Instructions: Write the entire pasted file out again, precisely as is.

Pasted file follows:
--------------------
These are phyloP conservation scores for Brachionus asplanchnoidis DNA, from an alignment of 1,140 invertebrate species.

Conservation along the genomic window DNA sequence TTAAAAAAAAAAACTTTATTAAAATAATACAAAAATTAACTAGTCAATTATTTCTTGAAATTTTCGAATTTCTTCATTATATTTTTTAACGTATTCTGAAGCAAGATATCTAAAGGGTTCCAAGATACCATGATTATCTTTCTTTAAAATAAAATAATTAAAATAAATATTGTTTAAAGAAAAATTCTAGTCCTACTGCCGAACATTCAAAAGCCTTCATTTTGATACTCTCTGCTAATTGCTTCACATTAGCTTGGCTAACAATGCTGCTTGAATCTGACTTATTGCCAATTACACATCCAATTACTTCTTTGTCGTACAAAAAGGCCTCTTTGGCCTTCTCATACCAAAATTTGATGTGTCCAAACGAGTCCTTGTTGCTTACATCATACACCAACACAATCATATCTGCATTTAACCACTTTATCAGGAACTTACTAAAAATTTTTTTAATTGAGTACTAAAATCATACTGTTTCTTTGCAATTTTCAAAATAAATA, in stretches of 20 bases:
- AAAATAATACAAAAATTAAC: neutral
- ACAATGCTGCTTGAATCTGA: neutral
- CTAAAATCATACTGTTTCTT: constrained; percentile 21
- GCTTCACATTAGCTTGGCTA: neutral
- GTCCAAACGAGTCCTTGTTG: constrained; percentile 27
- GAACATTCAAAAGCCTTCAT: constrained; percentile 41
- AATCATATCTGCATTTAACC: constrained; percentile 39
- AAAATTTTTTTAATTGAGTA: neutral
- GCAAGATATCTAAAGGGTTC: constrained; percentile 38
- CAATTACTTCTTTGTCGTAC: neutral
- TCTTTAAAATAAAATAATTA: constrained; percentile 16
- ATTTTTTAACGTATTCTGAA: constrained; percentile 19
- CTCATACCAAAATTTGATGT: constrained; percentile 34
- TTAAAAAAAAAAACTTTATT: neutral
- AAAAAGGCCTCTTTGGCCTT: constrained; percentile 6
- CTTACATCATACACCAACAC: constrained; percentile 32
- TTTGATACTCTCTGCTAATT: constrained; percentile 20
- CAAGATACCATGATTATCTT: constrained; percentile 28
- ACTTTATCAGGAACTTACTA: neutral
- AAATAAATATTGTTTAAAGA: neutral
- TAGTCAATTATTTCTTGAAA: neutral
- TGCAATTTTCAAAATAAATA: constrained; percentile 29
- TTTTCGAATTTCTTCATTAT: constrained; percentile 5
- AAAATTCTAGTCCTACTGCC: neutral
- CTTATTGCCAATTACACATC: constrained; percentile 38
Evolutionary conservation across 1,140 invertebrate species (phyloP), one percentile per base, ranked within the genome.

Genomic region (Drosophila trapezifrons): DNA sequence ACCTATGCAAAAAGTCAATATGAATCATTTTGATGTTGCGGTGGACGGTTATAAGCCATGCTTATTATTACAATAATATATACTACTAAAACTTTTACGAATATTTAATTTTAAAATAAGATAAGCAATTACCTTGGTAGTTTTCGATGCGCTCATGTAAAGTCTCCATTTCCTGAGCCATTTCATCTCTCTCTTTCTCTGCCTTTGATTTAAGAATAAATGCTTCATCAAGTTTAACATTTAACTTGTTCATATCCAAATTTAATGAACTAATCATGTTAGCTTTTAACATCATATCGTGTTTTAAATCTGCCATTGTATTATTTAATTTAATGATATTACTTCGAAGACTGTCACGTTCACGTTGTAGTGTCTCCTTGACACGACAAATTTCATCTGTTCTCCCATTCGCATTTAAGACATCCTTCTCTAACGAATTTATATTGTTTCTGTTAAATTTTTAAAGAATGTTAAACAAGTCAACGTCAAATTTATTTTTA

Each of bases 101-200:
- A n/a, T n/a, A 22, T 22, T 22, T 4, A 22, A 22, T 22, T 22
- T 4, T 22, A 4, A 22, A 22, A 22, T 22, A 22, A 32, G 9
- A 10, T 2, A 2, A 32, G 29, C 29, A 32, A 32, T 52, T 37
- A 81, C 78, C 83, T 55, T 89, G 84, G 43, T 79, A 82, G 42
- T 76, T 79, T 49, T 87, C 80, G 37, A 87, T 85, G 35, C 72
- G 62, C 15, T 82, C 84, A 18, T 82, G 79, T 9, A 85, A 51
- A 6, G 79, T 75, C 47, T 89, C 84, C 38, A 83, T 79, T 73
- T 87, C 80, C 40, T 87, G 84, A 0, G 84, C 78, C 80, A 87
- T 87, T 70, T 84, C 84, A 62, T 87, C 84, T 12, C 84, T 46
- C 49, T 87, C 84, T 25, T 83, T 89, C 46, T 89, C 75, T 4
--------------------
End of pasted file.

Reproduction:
These are phyloP conservation scores for Brachionus asplanchnoidis DNA, from an alignment of 1,140 invertebrate species.

Conservation along the genomic window DNA sequence TTAAAAAAAAAAACTTTATTAAAATAATACAAAAATTAACTAGTCAATTATTTCTTGAAATTTTCGAATTTCTTCATTATATTTTTTAACGTATTCTGAAGCAAGATATCTAAAGGGTTCCAAGATACCATGATTATCTTTCTTTAAAATAAAATAATTAAAATAAATATTGTTTAAAGAAAAATTCTAGTCCTACTGCCGAACATTCAAAAGCCTTCATTTTGATACTCTCTGCTAATTGCTTCACATTAGCTTGGCTAACAATGCTGCTTGAATCTGACTTATTGCCAATTACACATCCAATTACTTCTTTGTCGTACAAAAAGGCCTCTTTGGCCTTCTCATACCAAAATTTGATGTGTCCAAACGAGTCCTTGTTGCTTACATCATACACCAACACAATCATATCTGCATTTAACCACTTTATCAGGAACTTACTAAAAATTTTTTTAATTGAGTACTAAAATCATACTGTTTCTTTGCAATTTTCAAAATAAATA, in stretches of 20 bases:
- AAAATAATACAAAAATTAAC: neutral
- ACAATGCTGCTTGAATCTGA: neutral
- CTAAAATCATACTGTTTCTT: constrained; percentile 21
- GCTTCACATTAGCTTGGCTA: neutral
- GTCCAAACGAGTCCTTGTTG: constrained; percentile 27
- GAACATTCAAAAGCCTTCAT: constrained; percentile 41
- AATCATATCTGCATTTAACC: constrained; percentile 39
- AAAATTTTTTTAATTGAGTA: neutral
- GCAAGATATCTAAAGGGTTC: constrained; percentile 38
- CAATTACTTCTTTGTCGTAC: neutral
- TCTTTAAAATAAAATAATTA: constrained; percentile 16
- ATTTTTTAACGTATTCTGAA: constrained; percentile 19
- CTCATACCAAAATTTGATGT: constrained; percentile 34
- TTAAAAAAAAAAACTTTATT: neutral
- AAAAAGGCCTCTTTGGCCTT: constrained; percentile 6
- CTTACATCATACACCAACAC: constrained; percentile 32
- TTTGATACTCTCTGCTAATT: constrained; percentile 20
- CAAGATACCATGATTATCTT: constrained; percentile 28
- ACTTTATCAGGAACTTACTA: neutral
- AAATAAATATTGTTTAAAGA: neutral
- TAGTCAATTATTTCTTGAAA: neutral
- TGCAATTTTCAAAATAAATA: constrained; percentile 29
- TTTTCGAATTTCTTCATTAT: constrained; percentile 5
- AAAATTCTAGTCCTACTGCC: neutral
- CTTATTGCCAATTACACATC: constrained; percentile 38
Evolutionary conservation across 1,140 invertebrate species (phyloP), one percentile per base, ranked within the genome.

Genomic region (Drosophila trapezifrons): DNA sequence ACCTATGCAAAAAGTCAATATGAATCATTTTGATGTTGCGGTGGACGGTTATAAGCCATGCTTATTATTACAATAATATATACTACTAAAACTTTTACGAATATTTAATTTTAAAATAAGATAAGCAATTACCTTGGTAGTTTTCGATGCGCTCATGTAAAGTCTCCATTTCCTGAGCCATTTCATCTCTCTCTTTCTCTGCCTTTGATTTAAGAATAAATGCTTCATCAAGTTTAACATTTAACTTGTTCATATCCAAATTTAATGAACTAATCATGTTAGCTTTTAACATCATATCGTGTTTTAAATCTGCCATTGTATTATTTAATTTAATGATATTACTTCGAAGACTGTCACGTTCACGTTGTAGTGTCTCCTTGACACGACAAATTTCATCTGTTCTCCCATTCGCATTTAAGACATCCTTCTCTAACGAATTTATATTGTTTCTGTTAAATTTTTAAAGAATGTTAAACAAGTCAACGTCAAATTTATTTTTA

Each of bases 101-200:
- A n/a, T n/a, A 22, T 22, T 22, T 4, A 22, A 22, T 22, T 22
- T 4, T 22, A 4, A 22, A 22, A 22, T 22, A 22, A 32, G 9
- A 10, T 2, A 2, A 32, G 29, C 29, A 32, A 32, T 52, T 37
- A 81, C 78, C 83, T 55, T 89, G 84, G 43, T 79, A 82, G 42
- T 76, T 79, T 49, T 87, C 80, G 37, A 87, T 85, G 35, C 72
- G 62, C 15, T 82, C 84, A 18, T 82, G 79, T 9, A 85, A 51
- A 6, G 79, T 75, C 47, T 89, C 84, C 38, A 83, T 79, T 73
- T 87, C 80, C 40, T 87, G 84, A 0, G 84, C 78, C 80, A 87
- T 87, T 70, T 84, C 84, A 62, T 87, C 84, T 12, C 84, T 46
- C 49, T 87, C 84, T 25, T 83, T 89, C 46, T 89, C 75, T 4